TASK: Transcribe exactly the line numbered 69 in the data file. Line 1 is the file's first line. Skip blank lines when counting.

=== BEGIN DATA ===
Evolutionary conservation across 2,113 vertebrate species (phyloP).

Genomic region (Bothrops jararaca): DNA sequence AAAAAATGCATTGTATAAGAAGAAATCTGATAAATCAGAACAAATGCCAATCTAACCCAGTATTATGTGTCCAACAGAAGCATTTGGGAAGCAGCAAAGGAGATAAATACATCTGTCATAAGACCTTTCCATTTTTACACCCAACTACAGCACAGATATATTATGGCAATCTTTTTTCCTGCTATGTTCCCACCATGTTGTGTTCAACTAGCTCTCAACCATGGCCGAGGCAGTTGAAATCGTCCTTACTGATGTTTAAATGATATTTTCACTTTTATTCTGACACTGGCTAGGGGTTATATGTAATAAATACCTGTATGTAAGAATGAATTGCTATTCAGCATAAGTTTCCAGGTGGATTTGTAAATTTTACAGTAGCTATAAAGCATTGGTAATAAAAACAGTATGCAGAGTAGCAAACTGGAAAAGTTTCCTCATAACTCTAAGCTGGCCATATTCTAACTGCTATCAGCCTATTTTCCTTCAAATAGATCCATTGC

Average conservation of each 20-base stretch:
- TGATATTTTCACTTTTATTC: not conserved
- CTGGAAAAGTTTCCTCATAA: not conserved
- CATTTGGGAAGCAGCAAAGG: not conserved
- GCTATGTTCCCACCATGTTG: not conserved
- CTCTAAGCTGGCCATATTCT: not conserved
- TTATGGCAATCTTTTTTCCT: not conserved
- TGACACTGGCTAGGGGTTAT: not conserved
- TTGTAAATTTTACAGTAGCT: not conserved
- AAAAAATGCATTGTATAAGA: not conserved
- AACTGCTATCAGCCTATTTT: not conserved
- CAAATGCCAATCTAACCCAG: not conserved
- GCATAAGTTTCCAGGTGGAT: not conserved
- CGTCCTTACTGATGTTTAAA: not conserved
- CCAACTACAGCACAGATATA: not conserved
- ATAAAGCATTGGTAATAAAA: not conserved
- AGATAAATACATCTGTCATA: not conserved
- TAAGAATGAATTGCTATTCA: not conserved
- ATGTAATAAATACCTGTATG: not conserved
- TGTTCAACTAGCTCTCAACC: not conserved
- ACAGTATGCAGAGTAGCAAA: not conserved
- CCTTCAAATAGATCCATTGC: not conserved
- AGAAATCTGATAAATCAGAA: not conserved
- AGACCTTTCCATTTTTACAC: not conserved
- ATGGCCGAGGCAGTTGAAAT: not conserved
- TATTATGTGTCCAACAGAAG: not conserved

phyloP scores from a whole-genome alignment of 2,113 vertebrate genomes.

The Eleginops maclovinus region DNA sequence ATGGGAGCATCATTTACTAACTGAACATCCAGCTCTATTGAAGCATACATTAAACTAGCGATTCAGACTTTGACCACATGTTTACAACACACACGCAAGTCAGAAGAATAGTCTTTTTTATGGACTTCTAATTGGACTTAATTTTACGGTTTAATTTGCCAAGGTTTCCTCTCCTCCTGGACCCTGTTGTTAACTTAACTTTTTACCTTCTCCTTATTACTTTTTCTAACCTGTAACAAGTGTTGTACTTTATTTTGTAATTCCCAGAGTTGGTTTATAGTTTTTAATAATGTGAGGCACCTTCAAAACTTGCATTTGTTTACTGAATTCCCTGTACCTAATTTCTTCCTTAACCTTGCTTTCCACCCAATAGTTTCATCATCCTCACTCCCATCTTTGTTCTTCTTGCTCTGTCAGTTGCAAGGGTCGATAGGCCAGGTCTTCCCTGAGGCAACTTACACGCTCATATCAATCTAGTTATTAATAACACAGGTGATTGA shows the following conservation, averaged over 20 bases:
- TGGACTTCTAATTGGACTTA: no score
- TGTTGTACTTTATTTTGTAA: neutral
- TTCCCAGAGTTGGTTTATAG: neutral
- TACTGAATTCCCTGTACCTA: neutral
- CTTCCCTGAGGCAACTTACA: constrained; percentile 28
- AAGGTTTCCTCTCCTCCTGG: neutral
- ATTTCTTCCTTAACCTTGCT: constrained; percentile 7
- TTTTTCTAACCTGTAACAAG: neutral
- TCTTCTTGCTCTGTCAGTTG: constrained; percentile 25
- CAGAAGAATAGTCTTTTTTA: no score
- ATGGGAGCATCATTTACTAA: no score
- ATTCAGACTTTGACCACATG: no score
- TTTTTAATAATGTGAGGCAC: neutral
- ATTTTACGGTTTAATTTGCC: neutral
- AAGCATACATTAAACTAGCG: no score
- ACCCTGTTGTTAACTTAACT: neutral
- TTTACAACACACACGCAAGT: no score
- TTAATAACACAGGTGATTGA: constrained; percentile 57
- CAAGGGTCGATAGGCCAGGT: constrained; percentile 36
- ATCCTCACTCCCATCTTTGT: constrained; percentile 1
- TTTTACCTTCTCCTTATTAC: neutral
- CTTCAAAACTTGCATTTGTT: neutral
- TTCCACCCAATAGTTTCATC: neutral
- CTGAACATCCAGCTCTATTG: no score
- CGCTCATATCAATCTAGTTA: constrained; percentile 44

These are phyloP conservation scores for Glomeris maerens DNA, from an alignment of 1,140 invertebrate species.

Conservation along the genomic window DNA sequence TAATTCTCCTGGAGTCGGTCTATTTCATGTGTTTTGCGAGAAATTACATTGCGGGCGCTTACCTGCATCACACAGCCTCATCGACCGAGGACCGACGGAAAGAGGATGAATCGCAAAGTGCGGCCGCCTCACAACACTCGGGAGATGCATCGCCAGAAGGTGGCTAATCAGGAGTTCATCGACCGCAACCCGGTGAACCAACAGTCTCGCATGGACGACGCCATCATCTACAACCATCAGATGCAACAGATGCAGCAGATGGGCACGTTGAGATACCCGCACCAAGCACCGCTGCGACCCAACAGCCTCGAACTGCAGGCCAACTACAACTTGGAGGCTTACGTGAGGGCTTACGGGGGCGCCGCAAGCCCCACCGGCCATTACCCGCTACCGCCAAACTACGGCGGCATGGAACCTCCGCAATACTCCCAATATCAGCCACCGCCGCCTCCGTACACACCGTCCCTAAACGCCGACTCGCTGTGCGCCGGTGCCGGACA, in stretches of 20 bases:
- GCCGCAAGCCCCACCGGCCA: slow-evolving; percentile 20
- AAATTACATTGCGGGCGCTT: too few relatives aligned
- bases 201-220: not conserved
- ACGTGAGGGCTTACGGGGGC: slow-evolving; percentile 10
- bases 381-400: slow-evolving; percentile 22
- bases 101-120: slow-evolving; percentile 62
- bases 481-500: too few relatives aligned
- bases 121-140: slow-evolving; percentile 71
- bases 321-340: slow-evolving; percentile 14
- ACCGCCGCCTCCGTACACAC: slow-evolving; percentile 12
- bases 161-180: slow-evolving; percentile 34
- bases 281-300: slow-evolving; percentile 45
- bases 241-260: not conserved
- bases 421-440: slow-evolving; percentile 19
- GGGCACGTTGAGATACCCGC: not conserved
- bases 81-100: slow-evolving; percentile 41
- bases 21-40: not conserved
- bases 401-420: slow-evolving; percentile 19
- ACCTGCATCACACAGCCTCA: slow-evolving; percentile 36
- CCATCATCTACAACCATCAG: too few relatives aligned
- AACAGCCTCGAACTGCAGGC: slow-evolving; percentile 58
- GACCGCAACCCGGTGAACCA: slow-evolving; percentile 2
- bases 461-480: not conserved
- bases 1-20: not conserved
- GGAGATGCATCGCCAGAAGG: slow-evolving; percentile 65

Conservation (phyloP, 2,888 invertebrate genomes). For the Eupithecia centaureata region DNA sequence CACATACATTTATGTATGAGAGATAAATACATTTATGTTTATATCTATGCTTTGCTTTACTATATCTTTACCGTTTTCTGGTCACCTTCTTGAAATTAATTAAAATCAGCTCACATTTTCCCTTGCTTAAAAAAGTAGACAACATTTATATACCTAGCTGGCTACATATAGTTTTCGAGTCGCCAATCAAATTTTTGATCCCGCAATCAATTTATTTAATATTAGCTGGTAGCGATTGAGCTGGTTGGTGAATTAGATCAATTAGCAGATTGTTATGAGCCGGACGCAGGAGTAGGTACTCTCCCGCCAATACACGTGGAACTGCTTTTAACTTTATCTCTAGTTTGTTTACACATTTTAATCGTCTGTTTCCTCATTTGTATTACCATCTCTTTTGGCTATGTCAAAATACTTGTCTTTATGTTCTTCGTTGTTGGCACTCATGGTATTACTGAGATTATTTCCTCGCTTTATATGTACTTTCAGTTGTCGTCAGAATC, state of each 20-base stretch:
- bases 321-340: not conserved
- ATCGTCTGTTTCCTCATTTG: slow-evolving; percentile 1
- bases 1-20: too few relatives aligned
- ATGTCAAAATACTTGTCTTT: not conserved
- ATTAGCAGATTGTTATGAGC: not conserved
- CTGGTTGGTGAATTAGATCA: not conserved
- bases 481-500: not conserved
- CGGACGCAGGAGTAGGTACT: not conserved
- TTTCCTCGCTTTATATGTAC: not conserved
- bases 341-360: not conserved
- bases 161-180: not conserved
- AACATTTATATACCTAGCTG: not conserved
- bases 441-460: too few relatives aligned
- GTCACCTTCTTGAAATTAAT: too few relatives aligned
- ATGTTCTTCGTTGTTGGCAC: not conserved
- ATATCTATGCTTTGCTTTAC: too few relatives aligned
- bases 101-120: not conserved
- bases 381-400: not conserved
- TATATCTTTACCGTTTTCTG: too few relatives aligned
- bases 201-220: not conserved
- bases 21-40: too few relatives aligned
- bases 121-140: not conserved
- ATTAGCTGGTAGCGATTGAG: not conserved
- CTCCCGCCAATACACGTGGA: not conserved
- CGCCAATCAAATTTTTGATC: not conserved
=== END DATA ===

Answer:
- bases 281-300: slow-evolving; percentile 45